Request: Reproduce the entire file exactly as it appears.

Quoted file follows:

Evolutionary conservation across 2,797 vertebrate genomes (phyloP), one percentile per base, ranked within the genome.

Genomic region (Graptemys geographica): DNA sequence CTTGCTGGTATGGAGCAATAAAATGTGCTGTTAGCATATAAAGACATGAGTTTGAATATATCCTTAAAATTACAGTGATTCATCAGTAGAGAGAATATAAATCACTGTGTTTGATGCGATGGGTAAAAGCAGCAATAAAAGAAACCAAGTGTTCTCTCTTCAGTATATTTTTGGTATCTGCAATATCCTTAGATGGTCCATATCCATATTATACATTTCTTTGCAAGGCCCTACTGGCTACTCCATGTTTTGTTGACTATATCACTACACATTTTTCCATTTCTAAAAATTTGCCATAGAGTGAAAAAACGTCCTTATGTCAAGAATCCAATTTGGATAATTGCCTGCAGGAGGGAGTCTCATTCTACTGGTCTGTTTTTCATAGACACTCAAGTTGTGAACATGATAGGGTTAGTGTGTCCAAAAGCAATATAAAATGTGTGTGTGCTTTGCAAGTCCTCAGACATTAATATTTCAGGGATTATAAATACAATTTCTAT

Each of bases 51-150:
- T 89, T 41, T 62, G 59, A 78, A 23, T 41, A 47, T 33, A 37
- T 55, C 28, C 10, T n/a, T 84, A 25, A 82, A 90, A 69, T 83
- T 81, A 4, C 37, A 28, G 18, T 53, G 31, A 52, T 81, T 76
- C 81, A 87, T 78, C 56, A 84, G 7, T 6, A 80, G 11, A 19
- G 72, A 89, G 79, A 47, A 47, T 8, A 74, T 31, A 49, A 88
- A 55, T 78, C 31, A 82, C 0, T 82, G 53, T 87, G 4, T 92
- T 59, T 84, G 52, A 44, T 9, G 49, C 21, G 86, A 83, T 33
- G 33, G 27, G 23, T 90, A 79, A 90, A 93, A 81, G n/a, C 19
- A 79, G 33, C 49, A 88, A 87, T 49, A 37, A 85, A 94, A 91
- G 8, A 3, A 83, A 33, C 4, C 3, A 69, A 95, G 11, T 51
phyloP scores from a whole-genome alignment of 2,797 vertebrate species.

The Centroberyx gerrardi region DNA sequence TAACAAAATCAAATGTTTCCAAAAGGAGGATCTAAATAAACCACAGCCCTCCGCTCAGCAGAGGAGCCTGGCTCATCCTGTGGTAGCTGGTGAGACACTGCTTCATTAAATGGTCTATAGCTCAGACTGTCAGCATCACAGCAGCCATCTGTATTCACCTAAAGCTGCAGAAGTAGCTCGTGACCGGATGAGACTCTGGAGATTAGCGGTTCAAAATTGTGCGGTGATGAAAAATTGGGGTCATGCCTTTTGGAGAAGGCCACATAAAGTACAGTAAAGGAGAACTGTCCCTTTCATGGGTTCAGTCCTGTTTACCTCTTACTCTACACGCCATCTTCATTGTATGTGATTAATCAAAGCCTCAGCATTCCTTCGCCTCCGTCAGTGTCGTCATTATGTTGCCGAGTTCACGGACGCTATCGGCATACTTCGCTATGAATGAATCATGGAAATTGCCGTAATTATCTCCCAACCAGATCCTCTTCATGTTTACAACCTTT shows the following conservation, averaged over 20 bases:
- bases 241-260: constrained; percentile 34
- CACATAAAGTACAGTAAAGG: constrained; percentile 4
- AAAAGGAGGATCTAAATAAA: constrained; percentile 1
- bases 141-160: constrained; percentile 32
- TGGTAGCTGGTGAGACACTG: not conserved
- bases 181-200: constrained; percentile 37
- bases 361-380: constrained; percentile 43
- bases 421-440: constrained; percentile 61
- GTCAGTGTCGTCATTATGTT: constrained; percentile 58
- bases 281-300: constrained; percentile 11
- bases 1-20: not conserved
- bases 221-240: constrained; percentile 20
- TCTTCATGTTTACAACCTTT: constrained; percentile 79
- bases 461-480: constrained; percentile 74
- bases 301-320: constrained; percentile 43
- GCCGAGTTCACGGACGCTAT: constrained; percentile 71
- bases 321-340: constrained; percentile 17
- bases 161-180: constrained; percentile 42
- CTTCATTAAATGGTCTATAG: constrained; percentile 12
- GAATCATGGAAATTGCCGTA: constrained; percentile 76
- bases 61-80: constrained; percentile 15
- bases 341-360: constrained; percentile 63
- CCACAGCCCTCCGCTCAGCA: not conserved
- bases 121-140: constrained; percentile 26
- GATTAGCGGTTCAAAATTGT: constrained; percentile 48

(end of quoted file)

Evolutionary conservation across 2,797 vertebrate genomes (phyloP), one percentile per base, ranked within the genome.

Genomic region (Graptemys geographica): DNA sequence CTTGCTGGTATGGAGCAATAAAATGTGCTGTTAGCATATAAAGACATGAGTTTGAATATATCCTTAAAATTACAGTGATTCATCAGTAGAGAGAATATAAATCACTGTGTTTGATGCGATGGGTAAAAGCAGCAATAAAAGAAACCAAGTGTTCTCTCTTCAGTATATTTTTGGTATCTGCAATATCCTTAGATGGTCCATATCCATATTATACATTTCTTTGCAAGGCCCTACTGGCTACTCCATGTTTTGTTGACTATATCACTACACATTTTTCCATTTCTAAAAATTTGCCATAGAGTGAAAAAACGTCCTTATGTCAAGAATCCAATTTGGATAATTGCCTGCAGGAGGGAGTCTCATTCTACTGGTCTGTTTTTCATAGACACTCAAGTTGTGAACATGATAGGGTTAGTGTGTCCAAAAGCAATATAAAATGTGTGTGTGCTTTGCAAGTCCTCAGACATTAATATTTCAGGGATTATAAATACAATTTCTAT

Each of bases 51-150:
- T 89, T 41, T 62, G 59, A 78, A 23, T 41, A 47, T 33, A 37
- T 55, C 28, C 10, T n/a, T 84, A 25, A 82, A 90, A 69, T 83
- T 81, A 4, C 37, A 28, G 18, T 53, G 31, A 52, T 81, T 76
- C 81, A 87, T 78, C 56, A 84, G 7, T 6, A 80, G 11, A 19
- G 72, A 89, G 79, A 47, A 47, T 8, A 74, T 31, A 49, A 88
- A 55, T 78, C 31, A 82, C 0, T 82, G 53, T 87, G 4, T 92
- T 59, T 84, G 52, A 44, T 9, G 49, C 21, G 86, A 83, T 33
- G 33, G 27, G 23, T 90, A 79, A 90, A 93, A 81, G n/a, C 19
- A 79, G 33, C 49, A 88, A 87, T 49, A 37, A 85, A 94, A 91
- G 8, A 3, A 83, A 33, C 4, C 3, A 69, A 95, G 11, T 51
phyloP scores from a whole-genome alignment of 2,797 vertebrate species.

The Centroberyx gerrardi region DNA sequence TAACAAAATCAAATGTTTCCAAAAGGAGGATCTAAATAAACCACAGCCCTCCGCTCAGCAGAGGAGCCTGGCTCATCCTGTGGTAGCTGGTGAGACACTGCTTCATTAAATGGTCTATAGCTCAGACTGTCAGCATCACAGCAGCCATCTGTATTCACCTAAAGCTGCAGAAGTAGCTCGTGACCGGATGAGACTCTGGAGATTAGCGGTTCAAAATTGTGCGGTGATGAAAAATTGGGGTCATGCCTTTTGGAGAAGGCCACATAAAGTACAGTAAAGGAGAACTGTCCCTTTCATGGGTTCAGTCCTGTTTACCTCTTACTCTACACGCCATCTTCATTGTATGTGATTAATCAAAGCCTCAGCATTCCTTCGCCTCCGTCAGTGTCGTCATTATGTTGCCGAGTTCACGGACGCTATCGGCATACTTCGCTATGAATGAATCATGGAAATTGCCGTAATTATCTCCCAACCAGATCCTCTTCATGTTTACAACCTTT shows the following conservation, averaged over 20 bases:
- bases 241-260: constrained; percentile 34
- CACATAAAGTACAGTAAAGG: constrained; percentile 4
- AAAAGGAGGATCTAAATAAA: constrained; percentile 1
- bases 141-160: constrained; percentile 32
- TGGTAGCTGGTGAGACACTG: not conserved
- bases 181-200: constrained; percentile 37
- bases 361-380: constrained; percentile 43
- bases 421-440: constrained; percentile 61
- GTCAGTGTCGTCATTATGTT: constrained; percentile 58
- bases 281-300: constrained; percentile 11
- bases 1-20: not conserved
- bases 221-240: constrained; percentile 20
- TCTTCATGTTTACAACCTTT: constrained; percentile 79
- bases 461-480: constrained; percentile 74
- bases 301-320: constrained; percentile 43
- GCCGAGTTCACGGACGCTAT: constrained; percentile 71
- bases 321-340: constrained; percentile 17
- bases 161-180: constrained; percentile 42
- CTTCATTAAATGGTCTATAG: constrained; percentile 12
- GAATCATGGAAATTGCCGTA: constrained; percentile 76
- bases 61-80: constrained; percentile 15
- bases 341-360: constrained; percentile 63
- CCACAGCCCTCCGCTCAGCA: not conserved
- bases 121-140: constrained; percentile 26
- GATTAGCGGTTCAAAATTGT: constrained; percentile 48